Do Oakland Zoo Chimps Read More Than You?
|It's a page-turner all right...|
Wrong. It turns out, the toys and books are for the animals. The Oakland Zoo's chimps desire the G.I. Joe with the kung-fu grip just as much as any child -- and enjoy light reading fare as well. Are the chimps reading more than the rest of us? Quite possibly. They certainly have more time.
Margaret Rousser, the zoological manager for the primate and children's zoo, notes that her chimps are not "reading" per se. Rather, they simply enjoy looking at the pictures -- not unlike so many of us who paw through the Oakland Zoo chimps' standard fare of National Geographic.
Does a chimp recognize a picture of a chimp when he sees it? Yes, says Rousser. A chimp recognizes himself in the mirror and even understands the concept of a picture; he's not wondering how the chimp got into the two-dimensional plane (though Superman II might be a bit confusing).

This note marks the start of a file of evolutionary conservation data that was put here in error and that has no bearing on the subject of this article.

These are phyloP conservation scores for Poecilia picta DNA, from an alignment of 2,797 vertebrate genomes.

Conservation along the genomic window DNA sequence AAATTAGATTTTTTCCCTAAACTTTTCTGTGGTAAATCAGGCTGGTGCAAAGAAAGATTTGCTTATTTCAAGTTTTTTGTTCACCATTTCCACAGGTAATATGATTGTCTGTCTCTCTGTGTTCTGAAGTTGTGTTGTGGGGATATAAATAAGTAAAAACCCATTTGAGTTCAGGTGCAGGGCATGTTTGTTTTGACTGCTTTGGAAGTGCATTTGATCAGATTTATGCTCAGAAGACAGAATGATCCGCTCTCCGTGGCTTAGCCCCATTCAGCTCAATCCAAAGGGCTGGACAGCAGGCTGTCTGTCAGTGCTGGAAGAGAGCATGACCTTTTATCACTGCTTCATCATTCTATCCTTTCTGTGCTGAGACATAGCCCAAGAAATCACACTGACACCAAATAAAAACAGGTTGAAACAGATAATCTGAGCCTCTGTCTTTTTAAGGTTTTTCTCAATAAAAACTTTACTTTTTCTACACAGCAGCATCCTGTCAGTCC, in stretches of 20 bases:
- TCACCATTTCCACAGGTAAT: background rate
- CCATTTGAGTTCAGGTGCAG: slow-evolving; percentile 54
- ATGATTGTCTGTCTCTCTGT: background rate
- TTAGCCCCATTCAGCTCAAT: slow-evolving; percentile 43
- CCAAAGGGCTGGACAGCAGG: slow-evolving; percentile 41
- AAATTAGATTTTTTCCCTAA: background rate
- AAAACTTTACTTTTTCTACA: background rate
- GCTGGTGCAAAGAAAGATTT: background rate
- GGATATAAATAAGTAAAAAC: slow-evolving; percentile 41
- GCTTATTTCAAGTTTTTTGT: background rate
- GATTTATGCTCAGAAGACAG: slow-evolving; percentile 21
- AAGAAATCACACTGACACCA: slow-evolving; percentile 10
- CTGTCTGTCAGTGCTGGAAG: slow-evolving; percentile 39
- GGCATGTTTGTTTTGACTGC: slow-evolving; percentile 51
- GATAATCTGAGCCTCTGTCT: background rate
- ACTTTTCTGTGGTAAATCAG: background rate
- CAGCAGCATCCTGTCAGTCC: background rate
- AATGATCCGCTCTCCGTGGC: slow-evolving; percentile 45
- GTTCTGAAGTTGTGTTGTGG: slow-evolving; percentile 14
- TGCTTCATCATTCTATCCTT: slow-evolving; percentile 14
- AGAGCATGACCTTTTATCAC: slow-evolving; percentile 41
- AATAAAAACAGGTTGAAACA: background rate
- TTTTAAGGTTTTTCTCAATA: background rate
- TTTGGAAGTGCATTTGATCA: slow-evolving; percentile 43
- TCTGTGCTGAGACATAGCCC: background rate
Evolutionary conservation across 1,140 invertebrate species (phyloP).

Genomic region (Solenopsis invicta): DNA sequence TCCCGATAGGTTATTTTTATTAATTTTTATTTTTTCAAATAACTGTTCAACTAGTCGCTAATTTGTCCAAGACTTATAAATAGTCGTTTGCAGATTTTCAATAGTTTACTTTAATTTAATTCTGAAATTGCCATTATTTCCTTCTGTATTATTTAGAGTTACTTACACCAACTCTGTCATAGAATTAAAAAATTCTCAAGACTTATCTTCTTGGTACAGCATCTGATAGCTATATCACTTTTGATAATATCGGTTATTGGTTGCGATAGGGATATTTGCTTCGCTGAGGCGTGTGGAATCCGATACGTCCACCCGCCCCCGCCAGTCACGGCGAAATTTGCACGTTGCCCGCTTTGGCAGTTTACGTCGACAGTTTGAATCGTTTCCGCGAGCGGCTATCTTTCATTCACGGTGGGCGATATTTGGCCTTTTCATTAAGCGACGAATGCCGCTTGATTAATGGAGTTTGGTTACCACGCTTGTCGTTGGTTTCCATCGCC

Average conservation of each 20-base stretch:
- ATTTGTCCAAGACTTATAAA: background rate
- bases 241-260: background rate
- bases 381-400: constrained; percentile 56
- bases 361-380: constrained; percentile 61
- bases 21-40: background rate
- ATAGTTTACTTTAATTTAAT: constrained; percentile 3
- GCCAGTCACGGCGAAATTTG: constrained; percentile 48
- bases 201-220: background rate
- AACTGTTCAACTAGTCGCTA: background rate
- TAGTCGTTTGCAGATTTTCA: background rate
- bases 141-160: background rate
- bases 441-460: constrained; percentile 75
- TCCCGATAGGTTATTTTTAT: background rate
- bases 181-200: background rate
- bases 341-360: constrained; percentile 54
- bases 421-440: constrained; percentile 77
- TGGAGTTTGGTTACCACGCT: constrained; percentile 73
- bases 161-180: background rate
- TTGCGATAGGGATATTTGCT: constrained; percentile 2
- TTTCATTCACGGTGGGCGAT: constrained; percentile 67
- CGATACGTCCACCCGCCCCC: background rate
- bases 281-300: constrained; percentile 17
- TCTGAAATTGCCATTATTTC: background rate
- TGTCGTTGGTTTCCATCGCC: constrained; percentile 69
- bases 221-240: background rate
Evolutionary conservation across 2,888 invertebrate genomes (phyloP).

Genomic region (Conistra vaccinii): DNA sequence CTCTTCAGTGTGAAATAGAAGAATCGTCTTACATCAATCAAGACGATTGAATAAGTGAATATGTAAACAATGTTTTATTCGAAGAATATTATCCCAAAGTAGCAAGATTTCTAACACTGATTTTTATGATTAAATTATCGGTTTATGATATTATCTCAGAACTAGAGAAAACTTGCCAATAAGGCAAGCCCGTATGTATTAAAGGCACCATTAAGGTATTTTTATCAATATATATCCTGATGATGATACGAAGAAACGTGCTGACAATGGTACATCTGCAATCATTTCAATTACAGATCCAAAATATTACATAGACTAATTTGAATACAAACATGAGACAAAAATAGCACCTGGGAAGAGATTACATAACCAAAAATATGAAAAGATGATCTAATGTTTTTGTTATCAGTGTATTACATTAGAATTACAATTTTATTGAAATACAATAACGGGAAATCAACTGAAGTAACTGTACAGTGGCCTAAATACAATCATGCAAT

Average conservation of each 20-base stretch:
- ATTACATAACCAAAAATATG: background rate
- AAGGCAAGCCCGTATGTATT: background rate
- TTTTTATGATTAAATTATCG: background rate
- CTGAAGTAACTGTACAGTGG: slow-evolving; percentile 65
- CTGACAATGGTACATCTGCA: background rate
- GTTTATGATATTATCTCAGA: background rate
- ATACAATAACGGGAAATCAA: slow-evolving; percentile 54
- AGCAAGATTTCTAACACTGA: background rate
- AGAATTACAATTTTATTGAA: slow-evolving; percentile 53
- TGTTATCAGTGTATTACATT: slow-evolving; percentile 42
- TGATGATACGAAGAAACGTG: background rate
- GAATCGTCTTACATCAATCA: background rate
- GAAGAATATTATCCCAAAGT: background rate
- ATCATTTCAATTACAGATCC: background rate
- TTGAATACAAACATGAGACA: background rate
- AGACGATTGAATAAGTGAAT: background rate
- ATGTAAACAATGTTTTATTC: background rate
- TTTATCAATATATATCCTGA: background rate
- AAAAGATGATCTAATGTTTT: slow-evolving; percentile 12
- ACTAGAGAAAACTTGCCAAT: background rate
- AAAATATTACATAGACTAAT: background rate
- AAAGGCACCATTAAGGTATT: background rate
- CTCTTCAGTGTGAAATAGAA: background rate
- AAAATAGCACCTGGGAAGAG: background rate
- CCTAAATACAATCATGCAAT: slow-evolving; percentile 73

Rousser couldn't think of any reading material that would be inappropriate for chimps. But, since zoo-goers can see everything the animals are doing, it's easy to think of magazines that would be inappropriate for a family setting. So the chimps don't get those.
As far as toys -- and zoo staff prefer the term enrichment tool -- large, plastic cars are well-liked. Wild chimps enjoy thrashing about with rocks and sticks and making a tremendous amount of noise. But plastic cars are safer than sticks and stones -- which can break your bones. One particular chimp named Moses is the automotive enthusiast of the bunch. He hurls about the plastic car and pushes it around. He never hops behind the wheel, however. And since chimps are incredibly strong, nothing lasts too long.
Anyone who'd like to donate reading material or toys to the chimps or other zoo critters is welcome to do so here.
Writers contemplating the notion of their work ending up being perused by a chimp: We feel your pain.
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